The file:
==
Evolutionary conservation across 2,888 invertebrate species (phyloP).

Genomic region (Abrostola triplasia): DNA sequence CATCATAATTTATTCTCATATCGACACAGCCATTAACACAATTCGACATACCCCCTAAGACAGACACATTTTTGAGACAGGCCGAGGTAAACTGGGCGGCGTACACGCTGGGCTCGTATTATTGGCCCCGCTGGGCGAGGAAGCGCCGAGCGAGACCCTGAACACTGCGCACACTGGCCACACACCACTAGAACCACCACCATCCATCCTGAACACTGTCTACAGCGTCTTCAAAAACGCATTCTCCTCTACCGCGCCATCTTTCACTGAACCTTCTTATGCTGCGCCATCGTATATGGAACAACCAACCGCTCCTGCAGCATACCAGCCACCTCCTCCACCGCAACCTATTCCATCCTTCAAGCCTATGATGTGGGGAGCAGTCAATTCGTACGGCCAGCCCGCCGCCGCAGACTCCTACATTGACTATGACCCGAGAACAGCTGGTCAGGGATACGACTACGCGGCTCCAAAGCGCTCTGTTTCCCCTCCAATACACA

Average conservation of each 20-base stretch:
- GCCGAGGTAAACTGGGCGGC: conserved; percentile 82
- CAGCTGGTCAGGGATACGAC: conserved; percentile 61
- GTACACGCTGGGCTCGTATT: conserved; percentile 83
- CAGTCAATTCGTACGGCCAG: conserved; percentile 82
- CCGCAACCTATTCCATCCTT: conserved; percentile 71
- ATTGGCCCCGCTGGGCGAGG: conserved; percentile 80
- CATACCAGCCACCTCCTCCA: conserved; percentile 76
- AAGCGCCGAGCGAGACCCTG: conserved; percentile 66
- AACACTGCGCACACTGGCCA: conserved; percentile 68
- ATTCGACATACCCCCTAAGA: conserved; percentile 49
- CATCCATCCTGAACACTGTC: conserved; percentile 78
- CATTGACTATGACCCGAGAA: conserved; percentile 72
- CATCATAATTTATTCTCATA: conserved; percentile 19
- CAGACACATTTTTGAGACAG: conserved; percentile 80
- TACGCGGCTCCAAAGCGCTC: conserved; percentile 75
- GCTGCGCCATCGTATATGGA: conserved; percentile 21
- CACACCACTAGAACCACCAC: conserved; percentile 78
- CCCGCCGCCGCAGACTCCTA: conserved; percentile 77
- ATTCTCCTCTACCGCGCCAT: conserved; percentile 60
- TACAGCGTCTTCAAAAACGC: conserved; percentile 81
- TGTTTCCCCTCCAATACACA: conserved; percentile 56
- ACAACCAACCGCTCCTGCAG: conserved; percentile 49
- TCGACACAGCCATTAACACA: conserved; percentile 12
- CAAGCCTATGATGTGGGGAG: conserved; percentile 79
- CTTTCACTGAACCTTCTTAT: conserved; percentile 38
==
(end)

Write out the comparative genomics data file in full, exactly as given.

Evolutionary conservation across 2,888 invertebrate species (phyloP).

Genomic region (Abrostola triplasia): DNA sequence CATCATAATTTATTCTCATATCGACACAGCCATTAACACAATTCGACATACCCCCTAAGACAGACACATTTTTGAGACAGGCCGAGGTAAACTGGGCGGCGTACACGCTGGGCTCGTATTATTGGCCCCGCTGGGCGAGGAAGCGCCGAGCGAGACCCTGAACACTGCGCACACTGGCCACACACCACTAGAACCACCACCATCCATCCTGAACACTGTCTACAGCGTCTTCAAAAACGCATTCTCCTCTACCGCGCCATCTTTCACTGAACCTTCTTATGCTGCGCCATCGTATATGGAACAACCAACCGCTCCTGCAGCATACCAGCCACCTCCTCCACCGCAACCTATTCCATCCTTCAAGCCTATGATGTGGGGAGCAGTCAATTCGTACGGCCAGCCCGCCGCCGCAGACTCCTACATTGACTATGACCCGAGAACAGCTGGTCAGGGATACGACTACGCGGCTCCAAAGCGCTCTGTTTCCCCTCCAATACACA

Average conservation of each 20-base stretch:
- GCCGAGGTAAACTGGGCGGC: conserved; percentile 82
- CAGCTGGTCAGGGATACGAC: conserved; percentile 61
- GTACACGCTGGGCTCGTATT: conserved; percentile 83
- CAGTCAATTCGTACGGCCAG: conserved; percentile 82
- CCGCAACCTATTCCATCCTT: conserved; percentile 71
- ATTGGCCCCGCTGGGCGAGG: conserved; percentile 80
- CATACCAGCCACCTCCTCCA: conserved; percentile 76
- AAGCGCCGAGCGAGACCCTG: conserved; percentile 66
- AACACTGCGCACACTGGCCA: conserved; percentile 68
- ATTCGACATACCCCCTAAGA: conserved; percentile 49
- CATCCATCCTGAACACTGTC: conserved; percentile 78
- CATTGACTATGACCCGAGAA: conserved; percentile 72
- CATCATAATTTATTCTCATA: conserved; percentile 19
- CAGACACATTTTTGAGACAG: conserved; percentile 80
- TACGCGGCTCCAAAGCGCTC: conserved; percentile 75
- GCTGCGCCATCGTATATGGA: conserved; percentile 21
- CACACCACTAGAACCACCAC: conserved; percentile 78
- CCCGCCGCCGCAGACTCCTA: conserved; percentile 77
- ATTCTCCTCTACCGCGCCAT: conserved; percentile 60
- TACAGCGTCTTCAAAAACGC: conserved; percentile 81
- TGTTTCCCCTCCAATACACA: conserved; percentile 56
- ACAACCAACCGCTCCTGCAG: conserved; percentile 49
- TCGACACAGCCATTAACACA: conserved; percentile 12
- CAAGCCTATGATGTGGGGAG: conserved; percentile 79
- CTTTCACTGAACCTTCTTAT: conserved; percentile 38